Competitor Magazine reports that Floyd Landis and his legal team are very interested observers of the results of the LaTasha Jenkins vs. USADA case. Jenkins won her appeal with USADA and therefore is the first ever athlete to defeat the anti-doping agency.
The NY Times reports this morning that the Baltimore Orioles, who had some of their own accused of steroid use, have broken rank with the rest of MLB and have criticized the Mitchel Report for its use of unsubstantiated accusations. The team also urges each player be given due process and be considered innocent until proven guilty beyond a reasonable doubt.
Brandweek Magazine wonders if there is anyone left who can safely endorse anything with all of the various sports scandals that persist today. They then snark that Floyd Landis is in the "we won't touch him with a ten foot pole" category, and go further saying no one wanted to sign Floyd up to endorse anything anyway.
The VeloNews Monday Mailbag still contains many responses to Michael Ball, controversial head of Rock racing, who has definite opinions on the ADAs. One of the more interesting letters makes a couple of pertinent points:
The reaction to Michael Ball's statements have been as fiery as the man himself. Personally, I find him and his attitude both refreshing and disturbing at the same time. But one thing I find even more disturbing is the "You're either with us or against us" attitude copped by some regarding Ball's criticism of the Anti-Doping establishment.
If WADA and USADA are part of the solution to the scourge of doping they are the failed part. If, eventually, the war against doping in cycling is won, it will not be because of the actions and policies of the Anti-Doping establishment but in spite of those actions and policies.
You can't "enforce" your way out of a problem that you do not understand. And by now it seems clear that WADA and USADA and their ilk do not understand the problem. Heck, they can't even come up with a readily comprehensible definition of doping itself. Does that surprise you? Ask them to explain why EPO is illegal and Hypobaric Chambers are not.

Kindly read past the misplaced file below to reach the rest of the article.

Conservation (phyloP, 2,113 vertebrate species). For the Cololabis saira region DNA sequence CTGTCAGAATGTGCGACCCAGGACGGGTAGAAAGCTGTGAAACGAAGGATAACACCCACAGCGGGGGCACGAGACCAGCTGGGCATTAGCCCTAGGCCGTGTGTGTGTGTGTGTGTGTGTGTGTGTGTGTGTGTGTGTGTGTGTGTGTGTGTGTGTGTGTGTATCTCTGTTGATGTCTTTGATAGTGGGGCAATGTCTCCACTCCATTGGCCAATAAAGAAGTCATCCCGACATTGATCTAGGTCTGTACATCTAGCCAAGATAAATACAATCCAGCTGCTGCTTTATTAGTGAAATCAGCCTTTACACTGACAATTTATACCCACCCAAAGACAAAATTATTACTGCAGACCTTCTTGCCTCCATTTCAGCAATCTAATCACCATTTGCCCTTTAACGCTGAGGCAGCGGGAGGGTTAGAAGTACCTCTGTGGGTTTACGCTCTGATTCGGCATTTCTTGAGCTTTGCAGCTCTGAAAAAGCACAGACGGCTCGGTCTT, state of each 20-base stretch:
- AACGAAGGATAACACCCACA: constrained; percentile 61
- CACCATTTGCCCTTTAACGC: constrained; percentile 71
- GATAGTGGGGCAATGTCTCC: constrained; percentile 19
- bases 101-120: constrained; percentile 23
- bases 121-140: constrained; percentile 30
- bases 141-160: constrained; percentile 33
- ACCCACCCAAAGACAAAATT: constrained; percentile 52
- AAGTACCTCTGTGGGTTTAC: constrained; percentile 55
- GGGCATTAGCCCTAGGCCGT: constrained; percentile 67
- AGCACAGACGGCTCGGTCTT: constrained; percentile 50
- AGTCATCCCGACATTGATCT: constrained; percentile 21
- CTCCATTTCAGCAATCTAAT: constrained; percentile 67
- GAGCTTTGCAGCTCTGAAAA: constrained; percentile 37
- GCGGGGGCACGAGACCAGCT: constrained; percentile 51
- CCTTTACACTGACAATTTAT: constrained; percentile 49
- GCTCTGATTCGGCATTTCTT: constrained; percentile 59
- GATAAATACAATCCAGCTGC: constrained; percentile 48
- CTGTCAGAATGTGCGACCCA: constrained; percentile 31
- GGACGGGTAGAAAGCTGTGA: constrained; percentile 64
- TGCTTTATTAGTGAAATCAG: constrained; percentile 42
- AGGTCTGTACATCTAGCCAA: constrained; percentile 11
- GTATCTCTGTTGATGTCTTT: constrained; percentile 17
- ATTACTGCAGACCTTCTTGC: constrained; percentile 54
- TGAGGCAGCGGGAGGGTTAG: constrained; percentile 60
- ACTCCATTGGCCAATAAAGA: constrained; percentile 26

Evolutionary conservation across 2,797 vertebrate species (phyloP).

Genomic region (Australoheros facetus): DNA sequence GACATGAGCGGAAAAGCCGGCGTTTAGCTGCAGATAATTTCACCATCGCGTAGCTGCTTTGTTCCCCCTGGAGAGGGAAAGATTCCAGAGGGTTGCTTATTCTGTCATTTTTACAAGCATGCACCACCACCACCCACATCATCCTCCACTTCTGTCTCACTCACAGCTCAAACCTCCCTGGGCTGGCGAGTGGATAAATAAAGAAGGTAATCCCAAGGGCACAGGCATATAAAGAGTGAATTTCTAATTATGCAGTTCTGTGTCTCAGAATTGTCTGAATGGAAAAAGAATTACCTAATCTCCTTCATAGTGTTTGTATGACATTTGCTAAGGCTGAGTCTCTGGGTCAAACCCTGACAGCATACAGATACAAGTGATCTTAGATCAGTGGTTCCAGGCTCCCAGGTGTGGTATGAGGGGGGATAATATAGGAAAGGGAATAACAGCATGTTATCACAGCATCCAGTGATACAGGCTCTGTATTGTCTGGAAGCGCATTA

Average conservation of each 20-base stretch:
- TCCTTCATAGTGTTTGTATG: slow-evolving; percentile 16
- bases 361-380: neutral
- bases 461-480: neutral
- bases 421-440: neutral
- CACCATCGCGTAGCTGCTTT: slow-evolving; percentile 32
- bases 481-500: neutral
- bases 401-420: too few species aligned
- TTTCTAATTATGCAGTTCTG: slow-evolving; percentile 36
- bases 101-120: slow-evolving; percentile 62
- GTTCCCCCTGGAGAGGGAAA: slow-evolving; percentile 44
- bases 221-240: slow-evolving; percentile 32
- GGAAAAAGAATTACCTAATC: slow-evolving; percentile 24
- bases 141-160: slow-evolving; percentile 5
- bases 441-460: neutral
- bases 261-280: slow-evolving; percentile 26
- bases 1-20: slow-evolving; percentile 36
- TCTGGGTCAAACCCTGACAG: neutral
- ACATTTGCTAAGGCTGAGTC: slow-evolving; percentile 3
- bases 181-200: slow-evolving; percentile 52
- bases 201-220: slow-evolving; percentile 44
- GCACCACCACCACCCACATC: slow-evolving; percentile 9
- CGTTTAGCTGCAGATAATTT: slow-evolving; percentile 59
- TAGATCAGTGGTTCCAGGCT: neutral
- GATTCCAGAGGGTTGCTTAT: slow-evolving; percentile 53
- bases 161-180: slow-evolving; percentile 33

As a former professional youth coach in another sport I recognize the evils of drugs and have seen their effects permeate down to frighteningly young ages. But the current Anti-Doping establishment not only does not have a monopoly on truth, it seems they haven't got a clue.
Michael A. Gardiner
San Diego, California
False45th finds that seemingly only Hannah Teter is worth supporting with all the sports "ne'er do wells" out there. You can guess who made that list.
Racejunkie can multi-task and proves it by penning a 2008 cycling "preview" which in June has Floyd Landis aging so much with all that has happened that he is eligible for Social Security. That may be stretching it, just a bit.
WADA Watch finds a case the agencies lost at CAS because they ignored the "fairness" clause in the rule they were trying to enforce. He points again to bad drafting of the rules resulting in expensive continued lititgation, and thinks the same is going to happen with the new "aggravated circumstance" rules.
Wages of Wins thinks a solution may be to pin PED enforcement (for baseball) onto the union, away from the teams and the league. Skeptical discussion follows in comments. He also points to...
Sabernomics, which presents some interesting economic (revenue) data from baseball's "steroid era". Similar numbers for cycling over the last decade would be interesting to compare.